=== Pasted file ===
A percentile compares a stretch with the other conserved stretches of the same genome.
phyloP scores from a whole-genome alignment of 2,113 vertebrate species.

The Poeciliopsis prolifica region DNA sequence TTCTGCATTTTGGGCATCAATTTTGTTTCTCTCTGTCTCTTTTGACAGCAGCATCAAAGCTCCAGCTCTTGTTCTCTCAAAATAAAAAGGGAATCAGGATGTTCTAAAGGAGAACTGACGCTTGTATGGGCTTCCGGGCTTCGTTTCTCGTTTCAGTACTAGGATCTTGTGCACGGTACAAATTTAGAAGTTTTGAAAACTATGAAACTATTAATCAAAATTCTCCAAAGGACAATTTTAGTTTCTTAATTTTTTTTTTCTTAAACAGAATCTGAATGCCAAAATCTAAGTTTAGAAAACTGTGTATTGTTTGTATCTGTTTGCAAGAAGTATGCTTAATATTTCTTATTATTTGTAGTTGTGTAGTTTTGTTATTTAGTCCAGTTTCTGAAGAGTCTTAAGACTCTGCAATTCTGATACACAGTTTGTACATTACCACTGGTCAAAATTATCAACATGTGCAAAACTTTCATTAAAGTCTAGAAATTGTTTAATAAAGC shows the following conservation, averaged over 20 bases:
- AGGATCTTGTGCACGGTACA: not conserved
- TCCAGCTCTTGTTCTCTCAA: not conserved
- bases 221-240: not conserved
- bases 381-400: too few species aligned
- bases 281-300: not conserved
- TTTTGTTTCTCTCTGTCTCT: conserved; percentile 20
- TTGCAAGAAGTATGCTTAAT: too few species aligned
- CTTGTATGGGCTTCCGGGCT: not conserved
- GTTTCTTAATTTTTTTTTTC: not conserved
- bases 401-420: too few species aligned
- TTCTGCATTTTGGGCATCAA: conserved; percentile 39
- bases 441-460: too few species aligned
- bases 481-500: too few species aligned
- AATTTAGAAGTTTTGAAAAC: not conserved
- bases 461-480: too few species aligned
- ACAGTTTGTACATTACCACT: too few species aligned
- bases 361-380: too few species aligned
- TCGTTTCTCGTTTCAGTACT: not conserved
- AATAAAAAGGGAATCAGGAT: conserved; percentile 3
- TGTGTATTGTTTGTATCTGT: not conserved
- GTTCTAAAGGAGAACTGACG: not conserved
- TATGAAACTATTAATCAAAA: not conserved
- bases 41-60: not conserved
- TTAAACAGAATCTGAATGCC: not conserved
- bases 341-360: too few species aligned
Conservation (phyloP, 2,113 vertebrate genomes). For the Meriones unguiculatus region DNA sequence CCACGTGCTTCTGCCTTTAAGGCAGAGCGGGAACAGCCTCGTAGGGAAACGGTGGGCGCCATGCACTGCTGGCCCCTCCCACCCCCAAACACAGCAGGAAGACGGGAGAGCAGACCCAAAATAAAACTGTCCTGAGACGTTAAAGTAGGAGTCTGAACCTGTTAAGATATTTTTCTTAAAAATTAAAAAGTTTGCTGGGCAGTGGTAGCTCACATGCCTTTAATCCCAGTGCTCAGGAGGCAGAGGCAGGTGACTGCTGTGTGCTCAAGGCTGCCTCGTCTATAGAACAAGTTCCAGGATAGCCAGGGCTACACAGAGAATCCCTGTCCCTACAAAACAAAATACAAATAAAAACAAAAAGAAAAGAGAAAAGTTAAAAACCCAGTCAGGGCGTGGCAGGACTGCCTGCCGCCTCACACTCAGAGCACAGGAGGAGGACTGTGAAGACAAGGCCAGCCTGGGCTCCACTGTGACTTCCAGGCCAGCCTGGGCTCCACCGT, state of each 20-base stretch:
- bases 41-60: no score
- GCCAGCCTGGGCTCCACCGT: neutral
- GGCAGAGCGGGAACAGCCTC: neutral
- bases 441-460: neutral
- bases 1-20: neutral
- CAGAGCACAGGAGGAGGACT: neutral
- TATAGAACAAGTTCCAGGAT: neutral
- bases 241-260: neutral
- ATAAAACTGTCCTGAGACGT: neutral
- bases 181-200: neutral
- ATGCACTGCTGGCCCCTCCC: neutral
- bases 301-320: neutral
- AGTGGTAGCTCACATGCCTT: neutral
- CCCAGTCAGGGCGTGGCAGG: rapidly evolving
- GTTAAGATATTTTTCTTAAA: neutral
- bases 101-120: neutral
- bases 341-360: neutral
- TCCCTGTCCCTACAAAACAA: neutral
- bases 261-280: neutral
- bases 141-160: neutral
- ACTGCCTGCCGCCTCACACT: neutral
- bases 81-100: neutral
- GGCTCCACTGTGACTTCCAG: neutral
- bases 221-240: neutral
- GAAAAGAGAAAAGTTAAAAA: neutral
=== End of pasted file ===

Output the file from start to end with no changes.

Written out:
A percentile compares a stretch with the other conserved stretches of the same genome.
phyloP scores from a whole-genome alignment of 2,113 vertebrate species.

The Poeciliopsis prolifica region DNA sequence TTCTGCATTTTGGGCATCAATTTTGTTTCTCTCTGTCTCTTTTGACAGCAGCATCAAAGCTCCAGCTCTTGTTCTCTCAAAATAAAAAGGGAATCAGGATGTTCTAAAGGAGAACTGACGCTTGTATGGGCTTCCGGGCTTCGTTTCTCGTTTCAGTACTAGGATCTTGTGCACGGTACAAATTTAGAAGTTTTGAAAACTATGAAACTATTAATCAAAATTCTCCAAAGGACAATTTTAGTTTCTTAATTTTTTTTTTCTTAAACAGAATCTGAATGCCAAAATCTAAGTTTAGAAAACTGTGTATTGTTTGTATCTGTTTGCAAGAAGTATGCTTAATATTTCTTATTATTTGTAGTTGTGTAGTTTTGTTATTTAGTCCAGTTTCTGAAGAGTCTTAAGACTCTGCAATTCTGATACACAGTTTGTACATTACCACTGGTCAAAATTATCAACATGTGCAAAACTTTCATTAAAGTCTAGAAATTGTTTAATAAAGC shows the following conservation, averaged over 20 bases:
- AGGATCTTGTGCACGGTACA: not conserved
- TCCAGCTCTTGTTCTCTCAA: not conserved
- bases 221-240: not conserved
- bases 381-400: too few species aligned
- bases 281-300: not conserved
- TTTTGTTTCTCTCTGTCTCT: conserved; percentile 20
- TTGCAAGAAGTATGCTTAAT: too few species aligned
- CTTGTATGGGCTTCCGGGCT: not conserved
- GTTTCTTAATTTTTTTTTTC: not conserved
- bases 401-420: too few species aligned
- TTCTGCATTTTGGGCATCAA: conserved; percentile 39
- bases 441-460: too few species aligned
- bases 481-500: too few species aligned
- AATTTAGAAGTTTTGAAAAC: not conserved
- bases 461-480: too few species aligned
- ACAGTTTGTACATTACCACT: too few species aligned
- bases 361-380: too few species aligned
- TCGTTTCTCGTTTCAGTACT: not conserved
- AATAAAAAGGGAATCAGGAT: conserved; percentile 3
- TGTGTATTGTTTGTATCTGT: not conserved
- GTTCTAAAGGAGAACTGACG: not conserved
- TATGAAACTATTAATCAAAA: not conserved
- bases 41-60: not conserved
- TTAAACAGAATCTGAATGCC: not conserved
- bases 341-360: too few species aligned
Conservation (phyloP, 2,113 vertebrate genomes). For the Meriones unguiculatus region DNA sequence CCACGTGCTTCTGCCTTTAAGGCAGAGCGGGAACAGCCTCGTAGGGAAACGGTGGGCGCCATGCACTGCTGGCCCCTCCCACCCCCAAACACAGCAGGAAGACGGGAGAGCAGACCCAAAATAAAACTGTCCTGAGACGTTAAAGTAGGAGTCTGAACCTGTTAAGATATTTTTCTTAAAAATTAAAAAGTTTGCTGGGCAGTGGTAGCTCACATGCCTTTAATCCCAGTGCTCAGGAGGCAGAGGCAGGTGACTGCTGTGTGCTCAAGGCTGCCTCGTCTATAGAACAAGTTCCAGGATAGCCAGGGCTACACAGAGAATCCCTGTCCCTACAAAACAAAATACAAATAAAAACAAAAAGAAAAGAGAAAAGTTAAAAACCCAGTCAGGGCGTGGCAGGACTGCCTGCCGCCTCACACTCAGAGCACAGGAGGAGGACTGTGAAGACAAGGCCAGCCTGGGCTCCACTGTGACTTCCAGGCCAGCCTGGGCTCCACCGT, state of each 20-base stretch:
- bases 41-60: no score
- GCCAGCCTGGGCTCCACCGT: neutral
- GGCAGAGCGGGAACAGCCTC: neutral
- bases 441-460: neutral
- bases 1-20: neutral
- CAGAGCACAGGAGGAGGACT: neutral
- TATAGAACAAGTTCCAGGAT: neutral
- bases 241-260: neutral
- ATAAAACTGTCCTGAGACGT: neutral
- bases 181-200: neutral
- ATGCACTGCTGGCCCCTCCC: neutral
- bases 301-320: neutral
- AGTGGTAGCTCACATGCCTT: neutral
- CCCAGTCAGGGCGTGGCAGG: rapidly evolving
- GTTAAGATATTTTTCTTAAA: neutral
- bases 101-120: neutral
- bases 341-360: neutral
- TCCCTGTCCCTACAAAACAA: neutral
- bases 261-280: neutral
- bases 141-160: neutral
- ACTGCCTGCCGCCTCACACT: neutral
- bases 81-100: neutral
- GGCTCCACTGTGACTTCCAG: neutral
- bases 221-240: neutral
- GAAAAGAGAAAAGTTAAAAA: neutral